Category Archives: Politics

Catholics Respond to Rising Anti-Globalization in Latin America

By Bristow Richards

Last year saw citizens of the US and Europe respond to globalism with disdain and contempt. 2015, the year of the COP21 climate accords, the Trans-Pacific Partnership, and the Iran Nuclear Deal, gave way to 2016, the year of Donald Trump’s election, Brexit, and a general loss of faith in institutions. There is reason to believe that the same variety of anti-globalism could have political weight in Latin America as well. In recent decades, the region has experienced the worst side effects of both national isolation and global interconnectedness. In the Eighties, states involved themselves too heavily in their national economies and instituted too many import barriers, which led to an inflation crisis that ruined entire markets in the region. Latin American historians often refer to the era as the “Lost Decade.” Openness to international markets and institutions, on the other hand, can also be dangerous. Argentina had the biggest sovereign debt default in history in 2001 after relying almost solely on foreign capital and the IMF.

 

What can assuage the looming anxiety Latin Americans feel towards globalism? Populism and protectionism have been one cathartic political response in other regions of the globe. But politics is not the only solution.

 

One group of Catholics claims to have the answer. In February, Spanish-speaking Catholic theologians met in Boston to discuss the church’s approach to globalization and structures of exclusion. At the inaugural Ibero-American Conference of Theology, Catholic thinkers discussed issues from ranging from populism and acculturation, to the environment. Among those present was Juan Carlos Scannone, a previous teacher of the current pope, and Carlos María Gallí, one of the pope’s close friends and advisors. These Catholic thinkers argued that their particular reading of Christianity could address contemporary problems faced by all people, across political spectrums and throughout the globe. Their approach to Catholicism is called Liberation Theology – made renowned by Gustavo Gutiérrez in his 1973 book, A Theology of Liberation. Gutiérrez himself attended the conference, a gesture that seemed to give credence to the contemporary supporters of his theology. Although liberation theology once enjoyed considerable sway in Latin America, its influence has waned in the past few decades. In this political moment, however, liberation theologians are gaining momentum, hoping to return to mainstream political and cultural conversations in the Americas.

 

Liberation theology, according to its proponents, is a reading of Christian teaching that focuses on helping the poor and excluded to overcome exclusionary institutions like governments and multinational corporations. It has often been characterized as a leftist sociopolitical movement. Some strands of liberation theology take on a deterministic, Marxist interpretation of material well-being, encouraging the working class to struggle against these exploitative or extractive institutions, and to struggle violently, when necessary. The summary declaration from the Ibero-American Conference of Theology, however, takes on a gentler tone. The declaration calls for a reinvigorated approach to theology that pays special attention to “the reality of social conflicts,” aspiring to overcome vast inequalities of wealth, resources, and opportunities in Latin America and the Caribbean. The region could use it, too: inequality plagues Latin America from Buenos Aires to Bogotá, although it has been modestly improving in the past few years. To impoverished rural parishioners, a materialistic understanding of religion is more descriptive of their reality than the messages of vacuous Vatican elites, who are more concerned with debating abortion and gay marriage.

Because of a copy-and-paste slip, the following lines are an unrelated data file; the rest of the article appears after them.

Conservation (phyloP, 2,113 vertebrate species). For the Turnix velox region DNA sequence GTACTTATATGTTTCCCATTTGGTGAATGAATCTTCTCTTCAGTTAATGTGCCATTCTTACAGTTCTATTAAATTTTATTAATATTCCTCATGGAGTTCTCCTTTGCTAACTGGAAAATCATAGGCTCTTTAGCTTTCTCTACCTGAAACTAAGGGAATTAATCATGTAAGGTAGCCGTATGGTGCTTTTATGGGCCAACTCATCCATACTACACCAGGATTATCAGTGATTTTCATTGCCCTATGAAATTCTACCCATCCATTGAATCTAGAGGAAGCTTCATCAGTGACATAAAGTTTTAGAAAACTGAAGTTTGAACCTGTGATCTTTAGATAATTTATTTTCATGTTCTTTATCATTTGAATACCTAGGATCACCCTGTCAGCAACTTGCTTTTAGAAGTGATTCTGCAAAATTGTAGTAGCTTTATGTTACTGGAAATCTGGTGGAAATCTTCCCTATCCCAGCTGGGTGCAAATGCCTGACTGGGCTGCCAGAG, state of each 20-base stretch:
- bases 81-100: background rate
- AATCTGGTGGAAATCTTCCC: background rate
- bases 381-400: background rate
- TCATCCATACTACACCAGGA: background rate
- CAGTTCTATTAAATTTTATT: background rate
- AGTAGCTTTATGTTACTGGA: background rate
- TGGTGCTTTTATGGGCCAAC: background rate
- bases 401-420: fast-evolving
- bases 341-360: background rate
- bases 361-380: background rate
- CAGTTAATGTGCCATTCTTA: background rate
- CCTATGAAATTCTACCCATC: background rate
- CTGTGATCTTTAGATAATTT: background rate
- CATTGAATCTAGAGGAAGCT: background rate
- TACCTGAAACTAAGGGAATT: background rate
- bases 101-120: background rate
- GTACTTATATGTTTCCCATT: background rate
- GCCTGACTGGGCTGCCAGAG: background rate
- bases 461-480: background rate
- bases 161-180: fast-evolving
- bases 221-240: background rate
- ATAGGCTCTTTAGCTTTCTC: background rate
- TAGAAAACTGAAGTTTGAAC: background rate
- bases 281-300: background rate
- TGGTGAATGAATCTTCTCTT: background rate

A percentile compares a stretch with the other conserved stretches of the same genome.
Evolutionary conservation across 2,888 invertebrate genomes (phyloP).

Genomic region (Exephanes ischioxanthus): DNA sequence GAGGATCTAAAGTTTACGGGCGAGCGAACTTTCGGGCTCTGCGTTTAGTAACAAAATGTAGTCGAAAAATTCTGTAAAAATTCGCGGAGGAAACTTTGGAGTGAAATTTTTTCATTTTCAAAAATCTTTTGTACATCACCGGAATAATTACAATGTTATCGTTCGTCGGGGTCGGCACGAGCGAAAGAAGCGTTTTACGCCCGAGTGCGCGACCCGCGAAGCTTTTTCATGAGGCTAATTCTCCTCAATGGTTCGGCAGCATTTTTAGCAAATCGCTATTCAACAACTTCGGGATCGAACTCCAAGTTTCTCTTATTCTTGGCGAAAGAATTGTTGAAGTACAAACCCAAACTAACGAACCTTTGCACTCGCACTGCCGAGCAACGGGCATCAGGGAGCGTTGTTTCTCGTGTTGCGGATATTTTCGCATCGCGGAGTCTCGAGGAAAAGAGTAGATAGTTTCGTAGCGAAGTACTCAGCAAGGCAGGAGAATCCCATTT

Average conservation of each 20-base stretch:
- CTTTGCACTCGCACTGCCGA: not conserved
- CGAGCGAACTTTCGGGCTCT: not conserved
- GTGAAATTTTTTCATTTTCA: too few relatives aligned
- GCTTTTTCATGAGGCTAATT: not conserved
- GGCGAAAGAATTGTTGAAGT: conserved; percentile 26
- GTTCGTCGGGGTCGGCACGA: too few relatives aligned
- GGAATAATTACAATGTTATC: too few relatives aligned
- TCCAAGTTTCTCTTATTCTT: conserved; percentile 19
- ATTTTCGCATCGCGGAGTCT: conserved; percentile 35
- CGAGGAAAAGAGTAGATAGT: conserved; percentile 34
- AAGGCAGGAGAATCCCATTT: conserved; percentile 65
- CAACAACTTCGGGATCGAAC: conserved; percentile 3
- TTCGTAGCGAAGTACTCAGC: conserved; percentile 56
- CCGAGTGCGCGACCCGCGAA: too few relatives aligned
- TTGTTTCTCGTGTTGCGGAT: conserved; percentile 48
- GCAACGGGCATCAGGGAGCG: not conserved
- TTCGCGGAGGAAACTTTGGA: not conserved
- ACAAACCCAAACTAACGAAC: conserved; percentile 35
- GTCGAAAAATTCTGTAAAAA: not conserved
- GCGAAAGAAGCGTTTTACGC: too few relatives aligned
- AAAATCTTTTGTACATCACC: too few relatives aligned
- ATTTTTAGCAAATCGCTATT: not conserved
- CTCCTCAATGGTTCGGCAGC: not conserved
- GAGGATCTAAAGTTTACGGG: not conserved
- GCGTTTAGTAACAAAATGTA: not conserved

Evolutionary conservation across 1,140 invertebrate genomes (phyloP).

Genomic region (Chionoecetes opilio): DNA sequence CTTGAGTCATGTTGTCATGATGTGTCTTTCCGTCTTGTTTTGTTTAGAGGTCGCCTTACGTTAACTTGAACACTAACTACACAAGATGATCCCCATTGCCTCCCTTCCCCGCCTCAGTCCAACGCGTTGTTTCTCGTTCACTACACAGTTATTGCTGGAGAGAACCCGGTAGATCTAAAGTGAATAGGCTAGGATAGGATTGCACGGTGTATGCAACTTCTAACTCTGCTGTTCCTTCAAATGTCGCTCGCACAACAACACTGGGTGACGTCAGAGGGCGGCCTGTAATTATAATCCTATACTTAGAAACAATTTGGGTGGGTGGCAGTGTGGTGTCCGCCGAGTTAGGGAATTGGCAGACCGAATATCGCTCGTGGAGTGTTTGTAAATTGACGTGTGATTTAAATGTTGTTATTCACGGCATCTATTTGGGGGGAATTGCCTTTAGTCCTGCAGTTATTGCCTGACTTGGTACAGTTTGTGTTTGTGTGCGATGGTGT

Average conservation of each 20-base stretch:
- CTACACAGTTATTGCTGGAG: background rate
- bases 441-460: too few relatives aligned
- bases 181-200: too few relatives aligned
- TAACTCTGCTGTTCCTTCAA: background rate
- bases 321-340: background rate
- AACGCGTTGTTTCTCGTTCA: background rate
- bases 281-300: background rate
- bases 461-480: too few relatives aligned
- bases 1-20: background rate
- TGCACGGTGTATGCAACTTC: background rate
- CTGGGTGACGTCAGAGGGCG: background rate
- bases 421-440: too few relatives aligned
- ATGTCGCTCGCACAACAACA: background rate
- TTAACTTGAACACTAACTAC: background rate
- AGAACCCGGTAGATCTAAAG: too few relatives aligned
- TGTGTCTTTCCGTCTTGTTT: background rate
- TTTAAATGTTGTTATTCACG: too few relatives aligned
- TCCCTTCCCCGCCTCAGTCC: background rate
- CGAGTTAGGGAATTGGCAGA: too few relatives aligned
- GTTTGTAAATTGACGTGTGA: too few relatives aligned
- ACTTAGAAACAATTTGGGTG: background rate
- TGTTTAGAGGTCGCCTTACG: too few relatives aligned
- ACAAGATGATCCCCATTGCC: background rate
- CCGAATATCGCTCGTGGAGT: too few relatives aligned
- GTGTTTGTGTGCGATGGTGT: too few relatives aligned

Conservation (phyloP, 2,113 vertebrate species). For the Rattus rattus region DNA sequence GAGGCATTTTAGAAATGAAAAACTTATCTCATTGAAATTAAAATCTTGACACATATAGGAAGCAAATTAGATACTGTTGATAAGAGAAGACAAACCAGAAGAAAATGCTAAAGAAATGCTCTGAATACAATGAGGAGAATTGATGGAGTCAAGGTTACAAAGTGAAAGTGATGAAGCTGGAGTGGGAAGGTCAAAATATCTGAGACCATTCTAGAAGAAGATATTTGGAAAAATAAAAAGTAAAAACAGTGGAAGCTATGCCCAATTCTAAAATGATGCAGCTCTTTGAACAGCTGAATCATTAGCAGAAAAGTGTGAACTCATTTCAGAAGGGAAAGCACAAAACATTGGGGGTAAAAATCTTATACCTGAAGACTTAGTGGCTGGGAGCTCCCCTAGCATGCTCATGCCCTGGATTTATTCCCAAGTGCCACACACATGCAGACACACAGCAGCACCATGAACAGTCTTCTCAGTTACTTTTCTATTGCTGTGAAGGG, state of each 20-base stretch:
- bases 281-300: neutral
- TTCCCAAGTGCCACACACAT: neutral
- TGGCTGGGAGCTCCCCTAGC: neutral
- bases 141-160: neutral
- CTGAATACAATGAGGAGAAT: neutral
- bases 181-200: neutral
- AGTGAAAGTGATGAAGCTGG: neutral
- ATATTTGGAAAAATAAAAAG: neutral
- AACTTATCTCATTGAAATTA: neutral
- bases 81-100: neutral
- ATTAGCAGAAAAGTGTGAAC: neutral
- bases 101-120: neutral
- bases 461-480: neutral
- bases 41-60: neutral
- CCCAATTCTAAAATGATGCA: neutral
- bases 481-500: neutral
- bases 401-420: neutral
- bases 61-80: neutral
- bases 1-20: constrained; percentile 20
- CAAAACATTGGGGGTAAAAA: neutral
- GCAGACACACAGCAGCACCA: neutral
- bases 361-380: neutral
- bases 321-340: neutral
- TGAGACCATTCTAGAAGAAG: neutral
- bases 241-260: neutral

The “preference for the poor” espoused by liberation theologians is not unique to their movement. Pope Francis, though he does not specifically endorse Liberation Theology, has gone to great lengths to bring the church’s attention more to its people, especially its poorest. When he was the archbishop of Buenos Aires, the pontiff-to-be made it a priority to improve the church’s relations with the villas miserias – “miserable neighborhoods”– where poverty and crime were often deadly. He condemned international institutions and unchecked capitalism for exacerbating the suffering of Argentines after the 2001 default. As pope, he has sought to improve Vatican relations with liberation theologians. In 2015, Francis invited Gustavo Gutiérrez to speak at the Vatican as a welcome guest. Perhaps more notable was when the pope ordered the beatification of Archbishop Óscar Romero, a divisive liberation theologian who was shot at the altar during the reign of El Salvador’s oppressive military dictatorship in 1980. The pope’s latent support for liberation theology has given the movement the nearly official legitimacy it has lacked since its founding.